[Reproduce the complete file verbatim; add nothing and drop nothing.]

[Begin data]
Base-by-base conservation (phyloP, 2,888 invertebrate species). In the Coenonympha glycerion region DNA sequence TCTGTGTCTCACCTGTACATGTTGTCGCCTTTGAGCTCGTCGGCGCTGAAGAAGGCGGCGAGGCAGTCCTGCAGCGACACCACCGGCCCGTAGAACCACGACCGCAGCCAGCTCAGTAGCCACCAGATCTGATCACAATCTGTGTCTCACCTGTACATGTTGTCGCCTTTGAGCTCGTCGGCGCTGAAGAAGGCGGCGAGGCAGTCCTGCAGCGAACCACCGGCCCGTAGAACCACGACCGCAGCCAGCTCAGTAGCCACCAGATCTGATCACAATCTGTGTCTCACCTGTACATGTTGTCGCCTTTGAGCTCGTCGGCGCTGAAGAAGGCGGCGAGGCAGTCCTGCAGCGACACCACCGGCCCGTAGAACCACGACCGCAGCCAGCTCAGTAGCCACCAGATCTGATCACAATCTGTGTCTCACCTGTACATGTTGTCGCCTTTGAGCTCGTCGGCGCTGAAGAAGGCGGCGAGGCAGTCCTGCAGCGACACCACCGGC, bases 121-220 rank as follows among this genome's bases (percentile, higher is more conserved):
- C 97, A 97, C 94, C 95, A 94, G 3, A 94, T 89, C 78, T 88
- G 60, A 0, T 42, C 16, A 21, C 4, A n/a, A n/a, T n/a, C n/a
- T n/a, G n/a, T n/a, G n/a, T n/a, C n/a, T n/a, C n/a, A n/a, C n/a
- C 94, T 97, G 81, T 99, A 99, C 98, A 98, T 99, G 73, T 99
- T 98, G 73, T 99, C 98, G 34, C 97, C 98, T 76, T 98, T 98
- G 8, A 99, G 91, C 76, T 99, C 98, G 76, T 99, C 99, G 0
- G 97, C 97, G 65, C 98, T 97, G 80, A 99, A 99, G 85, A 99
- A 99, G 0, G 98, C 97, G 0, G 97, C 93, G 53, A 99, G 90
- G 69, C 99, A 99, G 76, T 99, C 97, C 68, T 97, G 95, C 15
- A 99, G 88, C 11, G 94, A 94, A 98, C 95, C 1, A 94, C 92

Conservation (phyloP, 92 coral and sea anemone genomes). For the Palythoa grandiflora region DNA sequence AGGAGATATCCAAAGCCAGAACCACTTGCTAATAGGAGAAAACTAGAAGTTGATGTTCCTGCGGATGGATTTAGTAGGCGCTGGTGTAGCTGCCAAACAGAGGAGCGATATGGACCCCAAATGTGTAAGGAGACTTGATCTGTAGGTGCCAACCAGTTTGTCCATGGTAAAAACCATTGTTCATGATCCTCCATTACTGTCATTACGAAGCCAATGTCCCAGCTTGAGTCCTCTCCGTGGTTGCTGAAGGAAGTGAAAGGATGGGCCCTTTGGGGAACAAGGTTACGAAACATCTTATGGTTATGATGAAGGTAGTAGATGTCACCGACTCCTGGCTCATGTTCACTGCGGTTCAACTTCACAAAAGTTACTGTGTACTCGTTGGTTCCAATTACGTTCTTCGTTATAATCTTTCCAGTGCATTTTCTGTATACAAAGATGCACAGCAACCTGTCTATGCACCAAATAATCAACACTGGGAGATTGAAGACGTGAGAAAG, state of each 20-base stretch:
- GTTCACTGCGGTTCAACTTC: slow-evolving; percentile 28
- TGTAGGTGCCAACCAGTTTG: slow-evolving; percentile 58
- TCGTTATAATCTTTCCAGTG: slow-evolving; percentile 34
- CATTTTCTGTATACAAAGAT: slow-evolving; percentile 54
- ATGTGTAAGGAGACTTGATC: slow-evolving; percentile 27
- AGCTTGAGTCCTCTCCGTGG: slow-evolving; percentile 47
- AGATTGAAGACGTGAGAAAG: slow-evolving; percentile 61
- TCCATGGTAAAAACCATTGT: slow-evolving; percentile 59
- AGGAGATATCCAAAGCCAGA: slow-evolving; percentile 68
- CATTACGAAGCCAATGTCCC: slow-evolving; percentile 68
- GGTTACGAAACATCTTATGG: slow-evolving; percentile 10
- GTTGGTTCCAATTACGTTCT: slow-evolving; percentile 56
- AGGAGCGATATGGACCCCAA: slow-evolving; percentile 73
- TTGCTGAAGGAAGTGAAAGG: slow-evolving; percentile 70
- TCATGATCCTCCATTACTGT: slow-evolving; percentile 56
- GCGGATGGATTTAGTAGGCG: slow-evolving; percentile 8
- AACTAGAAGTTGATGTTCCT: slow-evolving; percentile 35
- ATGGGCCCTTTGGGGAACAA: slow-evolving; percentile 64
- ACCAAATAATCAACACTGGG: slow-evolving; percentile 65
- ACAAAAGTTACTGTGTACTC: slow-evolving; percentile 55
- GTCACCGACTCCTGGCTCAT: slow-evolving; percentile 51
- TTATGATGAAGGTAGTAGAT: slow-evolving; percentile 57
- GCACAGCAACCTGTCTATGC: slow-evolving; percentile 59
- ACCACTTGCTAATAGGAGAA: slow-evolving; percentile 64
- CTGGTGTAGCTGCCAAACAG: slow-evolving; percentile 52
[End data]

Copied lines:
Base-by-base conservation (phyloP, 2,888 invertebrate species). In the Coenonympha glycerion region DNA sequence TCTGTGTCTCACCTGTACATGTTGTCGCCTTTGAGCTCGTCGGCGCTGAAGAAGGCGGCGAGGCAGTCCTGCAGCGACACCACCGGCCCGTAGAACCACGACCGCAGCCAGCTCAGTAGCCACCAGATCTGATCACAATCTGTGTCTCACCTGTACATGTTGTCGCCTTTGAGCTCGTCGGCGCTGAAGAAGGCGGCGAGGCAGTCCTGCAGCGAACCACCGGCCCGTAGAACCACGACCGCAGCCAGCTCAGTAGCCACCAGATCTGATCACAATCTGTGTCTCACCTGTACATGTTGTCGCCTTTGAGCTCGTCGGCGCTGAAGAAGGCGGCGAGGCAGTCCTGCAGCGACACCACCGGCCCGTAGAACCACGACCGCAGCCAGCTCAGTAGCCACCAGATCTGATCACAATCTGTGTCTCACCTGTACATGTTGTCGCCTTTGAGCTCGTCGGCGCTGAAGAAGGCGGCGAGGCAGTCCTGCAGCGACACCACCGGC, bases 121-220 rank as follows among this genome's bases (percentile, higher is more conserved):
- C 97, A 97, C 94, C 95, A 94, G 3, A 94, T 89, C 78, T 88
- G 60, A 0, T 42, C 16, A 21, C 4, A n/a, A n/a, T n/a, C n/a
- T n/a, G n/a, T n/a, G n/a, T n/a, C n/a, T n/a, C n/a, A n/a, C n/a
- C 94, T 97, G 81, T 99, A 99, C 98, A 98, T 99, G 73, T 99
- T 98, G 73, T 99, C 98, G 34, C 97, C 98, T 76, T 98, T 98
- G 8, A 99, G 91, C 76, T 99, C 98, G 76, T 99, C 99, G 0
- G 97, C 97, G 65, C 98, T 97, G 80, A 99, A 99, G 85, A 99
- A 99, G 0, G 98, C 97, G 0, G 97, C 93, G 53, A 99, G 90
- G 69, C 99, A 99, G 76, T 99, C 97, C 68, T 97, G 95, C 15
- A 99, G 88, C 11, G 94, A 94, A 98, C 95, C 1, A 94, C 92

Conservation (phyloP, 92 coral and sea anemone genomes). For the Palythoa grandiflora region DNA sequence AGGAGATATCCAAAGCCAGAACCACTTGCTAATAGGAGAAAACTAGAAGTTGATGTTCCTGCGGATGGATTTAGTAGGCGCTGGTGTAGCTGCCAAACAGAGGAGCGATATGGACCCCAAATGTGTAAGGAGACTTGATCTGTAGGTGCCAACCAGTTTGTCCATGGTAAAAACCATTGTTCATGATCCTCCATTACTGTCATTACGAAGCCAATGTCCCAGCTTGAGTCCTCTCCGTGGTTGCTGAAGGAAGTGAAAGGATGGGCCCTTTGGGGAACAAGGTTACGAAACATCTTATGGTTATGATGAAGGTAGTAGATGTCACCGACTCCTGGCTCATGTTCACTGCGGTTCAACTTCACAAAAGTTACTGTGTACTCGTTGGTTCCAATTACGTTCTTCGTTATAATCTTTCCAGTGCATTTTCTGTATACAAAGATGCACAGCAACCTGTCTATGCACCAAATAATCAACACTGGGAGATTGAAGACGTGAGAAAG, state of each 20-base stretch:
- GTTCACTGCGGTTCAACTTC: slow-evolving; percentile 28
- TGTAGGTGCCAACCAGTTTG: slow-evolving; percentile 58
- TCGTTATAATCTTTCCAGTG: slow-evolving; percentile 34
- CATTTTCTGTATACAAAGAT: slow-evolving; percentile 54
- ATGTGTAAGGAGACTTGATC: slow-evolving; percentile 27
- AGCTTGAGTCCTCTCCGTGG: slow-evolving; percentile 47
- AGATTGAAGACGTGAGAAAG: slow-evolving; percentile 61
- TCCATGGTAAAAACCATTGT: slow-evolving; percentile 59
- AGGAGATATCCAAAGCCAGA: slow-evolving; percentile 68
- CATTACGAAGCCAATGTCCC: slow-evolving; percentile 68
- GGTTACGAAACATCTTATGG: slow-evolving; percentile 10
- GTTGGTTCCAATTACGTTCT: slow-evolving; percentile 56
- AGGAGCGATATGGACCCCAA: slow-evolving; percentile 73
- TTGCTGAAGGAAGTGAAAGG: slow-evolving; percentile 70
- TCATGATCCTCCATTACTGT: slow-evolving; percentile 56
- GCGGATGGATTTAGTAGGCG: slow-evolving; percentile 8
- AACTAGAAGTTGATGTTCCT: slow-evolving; percentile 35
- ATGGGCCCTTTGGGGAACAA: slow-evolving; percentile 64
- ACCAAATAATCAACACTGGG: slow-evolving; percentile 65
- ACAAAAGTTACTGTGTACTC: slow-evolving; percentile 55
- GTCACCGACTCCTGGCTCAT: slow-evolving; percentile 51
- TTATGATGAAGGTAGTAGAT: slow-evolving; percentile 57
- GCACAGCAACCTGTCTATGC: slow-evolving; percentile 59
- ACCACTTGCTAATAGGAGAA: slow-evolving; percentile 64
- CTGGTGTAGCTGCCAAACAG: slow-evolving; percentile 52